SIN909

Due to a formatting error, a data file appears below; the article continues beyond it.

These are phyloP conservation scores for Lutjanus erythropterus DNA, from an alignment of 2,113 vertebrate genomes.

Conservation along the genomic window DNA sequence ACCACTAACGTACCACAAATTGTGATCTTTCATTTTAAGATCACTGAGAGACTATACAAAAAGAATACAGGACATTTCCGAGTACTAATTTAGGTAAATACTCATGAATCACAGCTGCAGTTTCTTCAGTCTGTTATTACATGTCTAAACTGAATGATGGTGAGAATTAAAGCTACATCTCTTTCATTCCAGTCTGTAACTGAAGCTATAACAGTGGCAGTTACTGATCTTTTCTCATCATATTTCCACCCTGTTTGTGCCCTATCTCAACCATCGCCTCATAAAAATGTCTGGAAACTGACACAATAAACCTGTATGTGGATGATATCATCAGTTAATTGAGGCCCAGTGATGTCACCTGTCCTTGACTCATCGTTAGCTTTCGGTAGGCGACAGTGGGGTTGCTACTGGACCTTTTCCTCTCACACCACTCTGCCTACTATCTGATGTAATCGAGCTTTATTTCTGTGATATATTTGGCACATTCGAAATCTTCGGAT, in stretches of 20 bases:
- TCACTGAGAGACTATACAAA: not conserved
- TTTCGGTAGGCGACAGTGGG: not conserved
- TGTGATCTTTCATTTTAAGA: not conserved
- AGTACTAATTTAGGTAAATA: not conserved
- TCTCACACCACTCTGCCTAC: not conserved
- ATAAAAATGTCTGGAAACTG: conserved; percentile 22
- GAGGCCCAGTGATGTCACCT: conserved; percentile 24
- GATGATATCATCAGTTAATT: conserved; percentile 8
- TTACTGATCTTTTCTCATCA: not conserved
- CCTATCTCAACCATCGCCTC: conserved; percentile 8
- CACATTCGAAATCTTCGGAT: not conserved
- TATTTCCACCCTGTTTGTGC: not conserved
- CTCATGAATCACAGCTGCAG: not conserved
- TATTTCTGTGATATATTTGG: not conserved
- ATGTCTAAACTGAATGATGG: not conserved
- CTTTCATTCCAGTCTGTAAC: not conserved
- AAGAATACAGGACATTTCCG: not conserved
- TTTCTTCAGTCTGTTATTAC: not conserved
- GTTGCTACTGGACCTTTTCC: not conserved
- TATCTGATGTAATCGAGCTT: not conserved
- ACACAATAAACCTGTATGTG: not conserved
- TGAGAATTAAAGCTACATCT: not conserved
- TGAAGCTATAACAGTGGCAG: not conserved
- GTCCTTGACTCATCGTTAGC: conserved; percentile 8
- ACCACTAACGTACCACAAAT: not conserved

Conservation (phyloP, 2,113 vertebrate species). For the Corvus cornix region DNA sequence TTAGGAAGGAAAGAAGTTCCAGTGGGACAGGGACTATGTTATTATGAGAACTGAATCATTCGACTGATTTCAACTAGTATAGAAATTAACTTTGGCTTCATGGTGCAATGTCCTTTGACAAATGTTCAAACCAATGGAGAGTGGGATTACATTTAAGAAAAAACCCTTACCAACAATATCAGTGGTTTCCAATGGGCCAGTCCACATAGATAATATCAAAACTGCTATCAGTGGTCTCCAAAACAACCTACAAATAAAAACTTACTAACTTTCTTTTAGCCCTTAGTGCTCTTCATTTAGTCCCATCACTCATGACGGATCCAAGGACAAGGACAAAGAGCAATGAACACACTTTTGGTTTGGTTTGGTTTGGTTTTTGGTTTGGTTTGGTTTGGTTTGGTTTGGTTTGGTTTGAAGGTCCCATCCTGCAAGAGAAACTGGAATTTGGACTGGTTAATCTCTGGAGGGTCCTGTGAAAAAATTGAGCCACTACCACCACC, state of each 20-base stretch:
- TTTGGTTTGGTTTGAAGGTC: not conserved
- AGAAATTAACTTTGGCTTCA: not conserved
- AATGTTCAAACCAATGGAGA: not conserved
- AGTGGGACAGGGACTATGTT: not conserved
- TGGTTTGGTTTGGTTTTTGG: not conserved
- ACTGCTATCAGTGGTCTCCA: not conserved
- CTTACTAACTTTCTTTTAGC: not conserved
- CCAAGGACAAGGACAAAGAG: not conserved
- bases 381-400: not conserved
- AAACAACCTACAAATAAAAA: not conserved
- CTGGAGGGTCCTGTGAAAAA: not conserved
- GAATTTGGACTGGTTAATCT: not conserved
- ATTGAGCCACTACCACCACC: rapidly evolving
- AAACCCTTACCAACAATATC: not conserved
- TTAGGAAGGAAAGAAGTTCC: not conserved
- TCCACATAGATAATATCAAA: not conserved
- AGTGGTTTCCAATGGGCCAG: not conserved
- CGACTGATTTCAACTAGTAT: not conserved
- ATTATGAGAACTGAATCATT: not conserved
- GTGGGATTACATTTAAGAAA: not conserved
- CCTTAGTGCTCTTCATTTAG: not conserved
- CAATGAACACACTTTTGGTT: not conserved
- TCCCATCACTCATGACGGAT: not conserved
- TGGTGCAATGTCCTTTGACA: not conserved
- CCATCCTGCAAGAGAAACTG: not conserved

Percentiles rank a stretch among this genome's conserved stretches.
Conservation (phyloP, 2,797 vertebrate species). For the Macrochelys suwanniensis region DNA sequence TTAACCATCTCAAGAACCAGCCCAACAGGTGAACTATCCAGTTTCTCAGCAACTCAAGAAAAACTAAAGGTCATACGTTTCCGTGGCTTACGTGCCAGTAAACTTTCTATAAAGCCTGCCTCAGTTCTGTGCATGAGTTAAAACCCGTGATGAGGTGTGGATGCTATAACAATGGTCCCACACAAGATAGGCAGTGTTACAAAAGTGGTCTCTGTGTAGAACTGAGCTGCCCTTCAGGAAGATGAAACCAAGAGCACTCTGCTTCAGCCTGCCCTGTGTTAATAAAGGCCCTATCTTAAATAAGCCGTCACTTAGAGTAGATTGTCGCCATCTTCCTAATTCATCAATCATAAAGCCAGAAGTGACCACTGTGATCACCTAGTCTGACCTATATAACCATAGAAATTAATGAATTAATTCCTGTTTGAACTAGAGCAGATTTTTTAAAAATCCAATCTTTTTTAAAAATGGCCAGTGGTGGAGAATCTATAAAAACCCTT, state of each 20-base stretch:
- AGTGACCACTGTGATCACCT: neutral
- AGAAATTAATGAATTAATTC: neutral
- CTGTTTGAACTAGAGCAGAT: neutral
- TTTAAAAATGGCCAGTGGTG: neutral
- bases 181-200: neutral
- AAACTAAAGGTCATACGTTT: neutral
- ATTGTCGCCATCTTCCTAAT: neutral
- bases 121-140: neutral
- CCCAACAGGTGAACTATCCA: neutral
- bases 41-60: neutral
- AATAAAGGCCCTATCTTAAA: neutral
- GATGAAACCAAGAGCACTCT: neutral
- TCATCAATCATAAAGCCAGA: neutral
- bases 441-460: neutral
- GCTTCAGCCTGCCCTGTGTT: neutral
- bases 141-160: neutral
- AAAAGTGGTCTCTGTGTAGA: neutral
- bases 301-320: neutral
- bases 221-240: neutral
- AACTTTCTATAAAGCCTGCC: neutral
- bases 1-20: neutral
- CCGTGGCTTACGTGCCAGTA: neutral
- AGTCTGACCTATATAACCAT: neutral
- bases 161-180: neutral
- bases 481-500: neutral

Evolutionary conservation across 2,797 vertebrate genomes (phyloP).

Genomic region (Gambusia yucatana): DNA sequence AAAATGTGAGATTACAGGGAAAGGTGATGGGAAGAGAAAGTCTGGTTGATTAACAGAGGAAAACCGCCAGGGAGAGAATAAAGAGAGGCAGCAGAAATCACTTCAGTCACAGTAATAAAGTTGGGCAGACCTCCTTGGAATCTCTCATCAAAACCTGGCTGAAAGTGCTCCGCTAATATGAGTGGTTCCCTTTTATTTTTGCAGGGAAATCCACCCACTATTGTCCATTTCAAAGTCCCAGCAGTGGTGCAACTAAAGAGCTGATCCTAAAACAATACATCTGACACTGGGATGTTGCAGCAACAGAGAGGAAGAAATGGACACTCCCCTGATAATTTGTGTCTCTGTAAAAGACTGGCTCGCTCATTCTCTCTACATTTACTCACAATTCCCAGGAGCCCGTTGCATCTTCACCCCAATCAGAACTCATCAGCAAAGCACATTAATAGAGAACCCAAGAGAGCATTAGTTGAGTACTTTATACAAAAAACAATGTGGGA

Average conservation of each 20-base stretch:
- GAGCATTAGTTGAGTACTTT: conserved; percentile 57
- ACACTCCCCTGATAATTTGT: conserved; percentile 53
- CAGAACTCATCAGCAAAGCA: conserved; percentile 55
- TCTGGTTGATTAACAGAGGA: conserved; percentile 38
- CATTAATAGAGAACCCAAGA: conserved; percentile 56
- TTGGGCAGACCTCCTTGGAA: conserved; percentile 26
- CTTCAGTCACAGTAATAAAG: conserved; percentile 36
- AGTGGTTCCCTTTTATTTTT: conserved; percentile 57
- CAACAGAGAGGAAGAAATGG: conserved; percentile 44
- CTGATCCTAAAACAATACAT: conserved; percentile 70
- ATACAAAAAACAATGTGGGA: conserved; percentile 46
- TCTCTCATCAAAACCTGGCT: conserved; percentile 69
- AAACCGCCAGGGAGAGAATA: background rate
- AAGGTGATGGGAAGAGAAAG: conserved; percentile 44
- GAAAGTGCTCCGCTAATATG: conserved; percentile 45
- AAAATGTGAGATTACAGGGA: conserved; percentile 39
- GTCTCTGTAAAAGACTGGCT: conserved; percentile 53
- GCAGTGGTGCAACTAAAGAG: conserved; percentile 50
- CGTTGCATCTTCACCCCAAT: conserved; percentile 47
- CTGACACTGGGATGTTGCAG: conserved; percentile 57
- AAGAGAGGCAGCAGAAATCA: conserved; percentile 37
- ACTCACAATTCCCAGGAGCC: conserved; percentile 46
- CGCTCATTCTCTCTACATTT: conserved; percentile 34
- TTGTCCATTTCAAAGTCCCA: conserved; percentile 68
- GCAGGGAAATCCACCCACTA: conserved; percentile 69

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With modern boards having more of their volumes further back it may be more important than before to have pressure on the rear foot to really engage the rail of the board. I have tried placing my rear foot both nearer the front strap and nearer the rear strap during the gybe. From my experience, having my rear foot as close to the rear strap as possible has worked best. It also gives you a wider stance which improves balance. When I tried with my rear foot further forward I sometimes would spin out during the gybe, a sign that I wasn't engaging the fin/rear rail enough in the turn due to insufficient foot pressure in that area. Consider skateboarding down a hill. To make a turn you don't really lean forward. You lean sideways in the direction you want to turn while bending your knees at the same time. You are leaning, but not really in the direction of the nose of the skateboard, but in the direction of the turn. To turn a sailboard would you want to lean forward in the direction of the nose of the board, or sideways in the direction of the turn? There is a 90 degree difference between these. I think when you are at the stage of your gybe when you have taken your rear foot out of the strap and your body is roughly perpendicular to the deck of the board (with knees bent) and you begin to lean over to initiate the gybe, your body's angle to the board (either front/rear-wise or left/right-wise) does not change even as you lean over some more, since your increased body lean is offset by an increase in lean of the board into the turn. So in the end your actual stance does not change too much during the gybe from when you took your rear foot out of the strap and just before you started to lean sideways. I think there is an illusion that you are leaning foward, and with respect to your body angle to the surface of the water you are but relative to your board you are not, because your board is leaning too. When you are leaning sideways but moving foward you might feel you are leaning forward. Pictures that I see in magazines of a laydown gybe where the sailor's front leg is a lot more bent than the rear leg to me would be very hard to do especially in rough water because with an almost straight rear leg you wouldn't be able to generate enough rear foot pressure on the fin/final third of the rail. This gybe might work in flat water. I have found I gybe best when I concentrate on back foot pressure generated through bent knees. Both knees are bent equally but with the priority being pressure through the back foot. Consciously lifting up on the front foot which is still in the strap can also help to engage the rail. I found that if I keep my front hand well infront and push down on the boom with my front hand using an overhand grip helps to keep the nose of the board down and the board flat during the turn, even while I am concentrating on back foot pressure. Another thing that improved my gybe overnight for the better was from a gem of a tip in a Peter Hart gybe video; upon taking your front foot out of the strap, bring it directly over to the opposite rail and place it infront of your back foot. THis will ensure you continue to keep pressure on the inside rail throughout your gybe. If feels awkard at first because your feet and knees will be pointing in opposite directions but you get used to it and this position is only for a short time anyway. I try to do these things no matter what kind of board or conditions I am sailing in, only adjusting the degree to which I do them depending on the board or conditions I am sailing in. In stronger winds I would bend my knees more and really press down with my rear leg. You don't have to lean backwards onto the tail of the board to generate pressure with the back foot, as long as your knees are sufficiently bent. The less drama in the gybe the better. These are the things I have found that have worked well for me, which may work for you too.